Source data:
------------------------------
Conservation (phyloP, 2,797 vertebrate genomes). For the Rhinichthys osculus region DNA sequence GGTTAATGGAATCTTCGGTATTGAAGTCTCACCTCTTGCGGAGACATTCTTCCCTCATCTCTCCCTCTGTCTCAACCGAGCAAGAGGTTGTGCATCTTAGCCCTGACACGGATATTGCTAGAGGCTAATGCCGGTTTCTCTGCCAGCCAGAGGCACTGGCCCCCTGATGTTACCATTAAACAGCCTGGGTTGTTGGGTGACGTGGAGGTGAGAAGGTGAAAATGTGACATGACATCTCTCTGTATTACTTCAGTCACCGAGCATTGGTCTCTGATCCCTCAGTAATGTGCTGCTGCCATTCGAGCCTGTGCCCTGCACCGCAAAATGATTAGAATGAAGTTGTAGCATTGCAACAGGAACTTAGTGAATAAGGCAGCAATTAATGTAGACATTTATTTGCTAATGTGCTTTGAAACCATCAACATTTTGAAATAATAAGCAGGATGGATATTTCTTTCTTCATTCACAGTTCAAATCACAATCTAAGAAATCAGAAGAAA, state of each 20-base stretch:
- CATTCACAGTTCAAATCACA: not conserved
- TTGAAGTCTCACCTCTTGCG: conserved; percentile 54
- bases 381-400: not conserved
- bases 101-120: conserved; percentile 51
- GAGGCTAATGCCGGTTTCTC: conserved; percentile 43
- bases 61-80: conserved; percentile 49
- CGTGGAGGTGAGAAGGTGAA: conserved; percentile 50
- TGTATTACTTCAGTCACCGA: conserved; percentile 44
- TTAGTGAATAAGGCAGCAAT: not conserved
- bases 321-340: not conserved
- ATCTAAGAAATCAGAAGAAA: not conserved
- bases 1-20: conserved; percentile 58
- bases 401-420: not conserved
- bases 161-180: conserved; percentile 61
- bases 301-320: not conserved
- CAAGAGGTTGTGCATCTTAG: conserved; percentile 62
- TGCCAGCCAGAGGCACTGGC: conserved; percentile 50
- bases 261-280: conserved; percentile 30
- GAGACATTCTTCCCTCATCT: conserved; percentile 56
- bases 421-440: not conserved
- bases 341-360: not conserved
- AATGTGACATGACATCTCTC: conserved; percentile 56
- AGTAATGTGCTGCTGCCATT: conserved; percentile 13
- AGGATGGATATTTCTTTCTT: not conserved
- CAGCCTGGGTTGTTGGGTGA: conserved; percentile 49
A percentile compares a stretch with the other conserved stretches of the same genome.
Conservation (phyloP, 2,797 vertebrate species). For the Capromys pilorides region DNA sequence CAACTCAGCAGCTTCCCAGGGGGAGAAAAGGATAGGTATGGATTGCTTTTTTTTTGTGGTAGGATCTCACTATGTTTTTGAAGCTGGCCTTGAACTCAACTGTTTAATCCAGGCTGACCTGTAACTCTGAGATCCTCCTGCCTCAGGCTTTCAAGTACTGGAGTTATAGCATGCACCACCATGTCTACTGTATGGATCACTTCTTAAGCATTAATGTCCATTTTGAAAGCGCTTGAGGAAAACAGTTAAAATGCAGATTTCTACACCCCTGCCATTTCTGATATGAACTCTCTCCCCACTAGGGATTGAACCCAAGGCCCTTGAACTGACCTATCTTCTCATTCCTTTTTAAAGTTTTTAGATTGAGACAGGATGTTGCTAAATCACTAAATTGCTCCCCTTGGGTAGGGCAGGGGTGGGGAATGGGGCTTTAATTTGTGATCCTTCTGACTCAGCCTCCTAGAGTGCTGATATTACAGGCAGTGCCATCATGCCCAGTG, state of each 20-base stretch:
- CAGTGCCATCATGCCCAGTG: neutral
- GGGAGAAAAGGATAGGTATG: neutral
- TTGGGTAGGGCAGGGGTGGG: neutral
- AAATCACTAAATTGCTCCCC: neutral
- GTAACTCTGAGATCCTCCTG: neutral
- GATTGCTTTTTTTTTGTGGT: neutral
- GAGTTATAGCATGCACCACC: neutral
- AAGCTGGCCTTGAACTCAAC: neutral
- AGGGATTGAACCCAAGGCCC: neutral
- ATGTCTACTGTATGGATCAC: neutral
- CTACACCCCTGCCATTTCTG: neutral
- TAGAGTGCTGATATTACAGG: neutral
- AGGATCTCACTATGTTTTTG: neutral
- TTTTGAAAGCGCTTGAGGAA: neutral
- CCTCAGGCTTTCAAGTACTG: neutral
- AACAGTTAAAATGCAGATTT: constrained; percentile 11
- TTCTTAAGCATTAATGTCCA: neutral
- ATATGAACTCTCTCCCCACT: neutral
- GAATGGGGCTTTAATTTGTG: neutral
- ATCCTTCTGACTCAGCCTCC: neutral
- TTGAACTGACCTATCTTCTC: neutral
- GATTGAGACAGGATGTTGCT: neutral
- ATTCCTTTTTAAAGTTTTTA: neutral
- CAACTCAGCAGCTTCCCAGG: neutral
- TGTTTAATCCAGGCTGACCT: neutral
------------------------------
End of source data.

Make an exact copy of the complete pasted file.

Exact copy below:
Conservation (phyloP, 2,797 vertebrate genomes). For the Rhinichthys osculus region DNA sequence GGTTAATGGAATCTTCGGTATTGAAGTCTCACCTCTTGCGGAGACATTCTTCCCTCATCTCTCCCTCTGTCTCAACCGAGCAAGAGGTTGTGCATCTTAGCCCTGACACGGATATTGCTAGAGGCTAATGCCGGTTTCTCTGCCAGCCAGAGGCACTGGCCCCCTGATGTTACCATTAAACAGCCTGGGTTGTTGGGTGACGTGGAGGTGAGAAGGTGAAAATGTGACATGACATCTCTCTGTATTACTTCAGTCACCGAGCATTGGTCTCTGATCCCTCAGTAATGTGCTGCTGCCATTCGAGCCTGTGCCCTGCACCGCAAAATGATTAGAATGAAGTTGTAGCATTGCAACAGGAACTTAGTGAATAAGGCAGCAATTAATGTAGACATTTATTTGCTAATGTGCTTTGAAACCATCAACATTTTGAAATAATAAGCAGGATGGATATTTCTTTCTTCATTCACAGTTCAAATCACAATCTAAGAAATCAGAAGAAA, state of each 20-base stretch:
- CATTCACAGTTCAAATCACA: not conserved
- TTGAAGTCTCACCTCTTGCG: conserved; percentile 54
- bases 381-400: not conserved
- bases 101-120: conserved; percentile 51
- GAGGCTAATGCCGGTTTCTC: conserved; percentile 43
- bases 61-80: conserved; percentile 49
- CGTGGAGGTGAGAAGGTGAA: conserved; percentile 50
- TGTATTACTTCAGTCACCGA: conserved; percentile 44
- TTAGTGAATAAGGCAGCAAT: not conserved
- bases 321-340: not conserved
- ATCTAAGAAATCAGAAGAAA: not conserved
- bases 1-20: conserved; percentile 58
- bases 401-420: not conserved
- bases 161-180: conserved; percentile 61
- bases 301-320: not conserved
- CAAGAGGTTGTGCATCTTAG: conserved; percentile 62
- TGCCAGCCAGAGGCACTGGC: conserved; percentile 50
- bases 261-280: conserved; percentile 30
- GAGACATTCTTCCCTCATCT: conserved; percentile 56
- bases 421-440: not conserved
- bases 341-360: not conserved
- AATGTGACATGACATCTCTC: conserved; percentile 56
- AGTAATGTGCTGCTGCCATT: conserved; percentile 13
- AGGATGGATATTTCTTTCTT: not conserved
- CAGCCTGGGTTGTTGGGTGA: conserved; percentile 49
A percentile compares a stretch with the other conserved stretches of the same genome.
Conservation (phyloP, 2,797 vertebrate species). For the Capromys pilorides region DNA sequence CAACTCAGCAGCTTCCCAGGGGGAGAAAAGGATAGGTATGGATTGCTTTTTTTTTGTGGTAGGATCTCACTATGTTTTTGAAGCTGGCCTTGAACTCAACTGTTTAATCCAGGCTGACCTGTAACTCTGAGATCCTCCTGCCTCAGGCTTTCAAGTACTGGAGTTATAGCATGCACCACCATGTCTACTGTATGGATCACTTCTTAAGCATTAATGTCCATTTTGAAAGCGCTTGAGGAAAACAGTTAAAATGCAGATTTCTACACCCCTGCCATTTCTGATATGAACTCTCTCCCCACTAGGGATTGAACCCAAGGCCCTTGAACTGACCTATCTTCTCATTCCTTTTTAAAGTTTTTAGATTGAGACAGGATGTTGCTAAATCACTAAATTGCTCCCCTTGGGTAGGGCAGGGGTGGGGAATGGGGCTTTAATTTGTGATCCTTCTGACTCAGCCTCCTAGAGTGCTGATATTACAGGCAGTGCCATCATGCCCAGTG, state of each 20-base stretch:
- CAGTGCCATCATGCCCAGTG: neutral
- GGGAGAAAAGGATAGGTATG: neutral
- TTGGGTAGGGCAGGGGTGGG: neutral
- AAATCACTAAATTGCTCCCC: neutral
- GTAACTCTGAGATCCTCCTG: neutral
- GATTGCTTTTTTTTTGTGGT: neutral
- GAGTTATAGCATGCACCACC: neutral
- AAGCTGGCCTTGAACTCAAC: neutral
- AGGGATTGAACCCAAGGCCC: neutral
- ATGTCTACTGTATGGATCAC: neutral
- CTACACCCCTGCCATTTCTG: neutral
- TAGAGTGCTGATATTACAGG: neutral
- AGGATCTCACTATGTTTTTG: neutral
- TTTTGAAAGCGCTTGAGGAA: neutral
- CCTCAGGCTTTCAAGTACTG: neutral
- AACAGTTAAAATGCAGATTT: constrained; percentile 11
- TTCTTAAGCATTAATGTCCA: neutral
- ATATGAACTCTCTCCCCACT: neutral
- GAATGGGGCTTTAATTTGTG: neutral
- ATCCTTCTGACTCAGCCTCC: neutral
- TTGAACTGACCTATCTTCTC: neutral
- GATTGAGACAGGATGTTGCT: neutral
- ATTCCTTTTTAAAGTTTTTA: neutral
- CAACTCAGCAGCTTCCCAGG: neutral
- TGTTTAATCCAGGCTGACCT: neutral